• Laurie says:

      That’s actually something I’ve been working on for some time – the WHY part, as I believe it’s key to helping us overcome our issues, whatever they may be. Love what you said about being at risk of taking it out on others too. For me, it’s more like being at risk of having a long meeting with a big pack of Oreo cookies or a ginormous bag of Doritos. 🙂

  10. I have been know to have a pity party for myself every once in a while and it always involves eating too much of something I shouldn’t and bad clothing choices.

    They don’t last long but I am trying to avoid them because they sap all my energy and waste my time.

    Most of my friends are incredibly successful and the pity party usually start when they jet off to somewhere exciting or complain that the cleaning lady missed a few spots. I try and not beat myself up if I wallow a bit but I do try and keep the pity parties very short.

    • Laurie says:

      Yeah, my attitude is back on track now, and it was one awesome party. My peeps and I are thinking of doing a mini-version here at the house soon. 🙂

  11. My co-workers do a cookie exchange too…I love cookies but don’t know how to or am too lazy to bake them. I’ve been known to throw a pity party for myself telling myself that things are not fair. And sometimes I need that psychological slap in the face too! haha. So true about being grateful for generous friends and wonderful family. Also, it is much more productive to try and improve your financial situation rather than sulking about it.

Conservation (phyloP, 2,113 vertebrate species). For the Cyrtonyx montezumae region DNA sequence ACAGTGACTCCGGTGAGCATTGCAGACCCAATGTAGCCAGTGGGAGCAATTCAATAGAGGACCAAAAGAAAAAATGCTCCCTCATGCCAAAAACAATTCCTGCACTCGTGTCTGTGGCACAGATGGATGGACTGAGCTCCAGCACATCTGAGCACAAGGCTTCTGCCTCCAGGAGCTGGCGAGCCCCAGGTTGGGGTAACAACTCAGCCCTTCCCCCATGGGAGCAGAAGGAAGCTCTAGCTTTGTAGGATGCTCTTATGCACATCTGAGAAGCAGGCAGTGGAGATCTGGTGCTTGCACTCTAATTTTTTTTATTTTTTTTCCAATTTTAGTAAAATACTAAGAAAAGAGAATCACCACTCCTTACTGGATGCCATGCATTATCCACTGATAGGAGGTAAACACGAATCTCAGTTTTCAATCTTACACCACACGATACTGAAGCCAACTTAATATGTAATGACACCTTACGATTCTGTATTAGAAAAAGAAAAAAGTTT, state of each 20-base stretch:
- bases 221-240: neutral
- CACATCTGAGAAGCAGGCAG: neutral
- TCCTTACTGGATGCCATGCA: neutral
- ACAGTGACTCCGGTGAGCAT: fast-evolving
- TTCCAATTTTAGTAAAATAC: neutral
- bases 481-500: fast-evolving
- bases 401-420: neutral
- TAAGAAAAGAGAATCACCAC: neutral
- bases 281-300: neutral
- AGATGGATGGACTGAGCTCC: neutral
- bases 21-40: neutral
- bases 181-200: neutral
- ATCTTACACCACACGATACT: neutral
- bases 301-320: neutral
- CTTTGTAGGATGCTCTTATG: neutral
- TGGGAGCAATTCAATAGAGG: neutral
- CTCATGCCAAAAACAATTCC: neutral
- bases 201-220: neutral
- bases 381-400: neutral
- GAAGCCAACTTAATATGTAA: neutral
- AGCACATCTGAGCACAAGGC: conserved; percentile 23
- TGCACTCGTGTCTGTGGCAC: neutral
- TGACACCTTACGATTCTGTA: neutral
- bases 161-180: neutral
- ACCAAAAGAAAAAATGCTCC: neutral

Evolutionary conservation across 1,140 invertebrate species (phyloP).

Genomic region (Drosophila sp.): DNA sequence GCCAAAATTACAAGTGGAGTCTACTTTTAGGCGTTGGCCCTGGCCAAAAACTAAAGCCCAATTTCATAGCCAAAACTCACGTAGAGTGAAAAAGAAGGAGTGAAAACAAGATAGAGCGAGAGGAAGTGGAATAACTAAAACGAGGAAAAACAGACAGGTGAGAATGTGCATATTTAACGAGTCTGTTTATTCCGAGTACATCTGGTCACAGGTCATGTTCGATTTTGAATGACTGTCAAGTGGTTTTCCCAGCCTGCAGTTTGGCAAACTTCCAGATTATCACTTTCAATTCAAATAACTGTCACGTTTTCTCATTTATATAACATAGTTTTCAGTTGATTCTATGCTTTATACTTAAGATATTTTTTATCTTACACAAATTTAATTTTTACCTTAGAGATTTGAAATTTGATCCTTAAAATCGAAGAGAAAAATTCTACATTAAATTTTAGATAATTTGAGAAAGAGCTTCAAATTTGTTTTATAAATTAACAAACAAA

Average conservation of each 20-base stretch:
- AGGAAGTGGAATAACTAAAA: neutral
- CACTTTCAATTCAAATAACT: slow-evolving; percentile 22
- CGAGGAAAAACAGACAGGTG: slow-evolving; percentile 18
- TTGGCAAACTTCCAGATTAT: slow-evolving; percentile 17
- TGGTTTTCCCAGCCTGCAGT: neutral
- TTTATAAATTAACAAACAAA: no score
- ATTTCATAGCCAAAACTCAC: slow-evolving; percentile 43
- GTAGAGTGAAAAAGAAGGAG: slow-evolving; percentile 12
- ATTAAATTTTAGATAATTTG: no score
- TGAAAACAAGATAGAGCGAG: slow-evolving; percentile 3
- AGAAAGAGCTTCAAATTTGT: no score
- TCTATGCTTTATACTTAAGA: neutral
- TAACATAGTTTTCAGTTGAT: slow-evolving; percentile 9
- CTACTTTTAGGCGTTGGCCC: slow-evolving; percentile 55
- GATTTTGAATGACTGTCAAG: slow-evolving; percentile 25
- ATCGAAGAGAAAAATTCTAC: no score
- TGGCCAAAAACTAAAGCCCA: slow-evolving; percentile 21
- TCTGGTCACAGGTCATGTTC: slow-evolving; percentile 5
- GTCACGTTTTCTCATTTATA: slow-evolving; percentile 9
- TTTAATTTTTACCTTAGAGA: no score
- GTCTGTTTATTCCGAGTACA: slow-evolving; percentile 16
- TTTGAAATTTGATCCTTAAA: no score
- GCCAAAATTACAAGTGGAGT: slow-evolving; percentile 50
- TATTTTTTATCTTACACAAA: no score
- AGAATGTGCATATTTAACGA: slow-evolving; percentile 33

• Laurie says:

      So true, Andrew!!!! Doing something to change your situation is a great way to get over into that more optimistic point-of-view, isn’t it?

  12. Man, that party sounds crazy to me! I wouldn’t mind attending, but like you, I would definitely not be able to host one. 🙂

    I think you’ve got a great outlook on your current situation. And remember it is only temporary. That being said, I don’t think I’ll ever be a “money flaunter”, so I might always look like I am not very well off.

    • Laurie says:

      It was truly awesome, Alicia, and really nice to be pampered like that. I’m with you on living conservatively, but I would love to be able to spoil my loved ones like that some day. 🙂

  13. It sounds like a lovely party. I would like to throw the occasional party like that with friends and family. Paying back debt sucks but with your perspective, then it will all make sense.

  14. I’m a big fan of taking things like this and using it as motivation to take action. If you aren’t taking action against your debt and building a healthy financial future for yourself, you will never get past the pity party stage.

  15. Love the honesty Laurie! As others have said, I love seeing the thought process and turning it around to be positive in nature. That can be so difficult to do at times, but is incredibly vital to do and will help in spades. 🙂

    • Laurie says:

      Agreed, John. If there is one thing we’ve learned this year – that’s it! Thanks for sharing the wisdom – it’s always appreciated. 🙂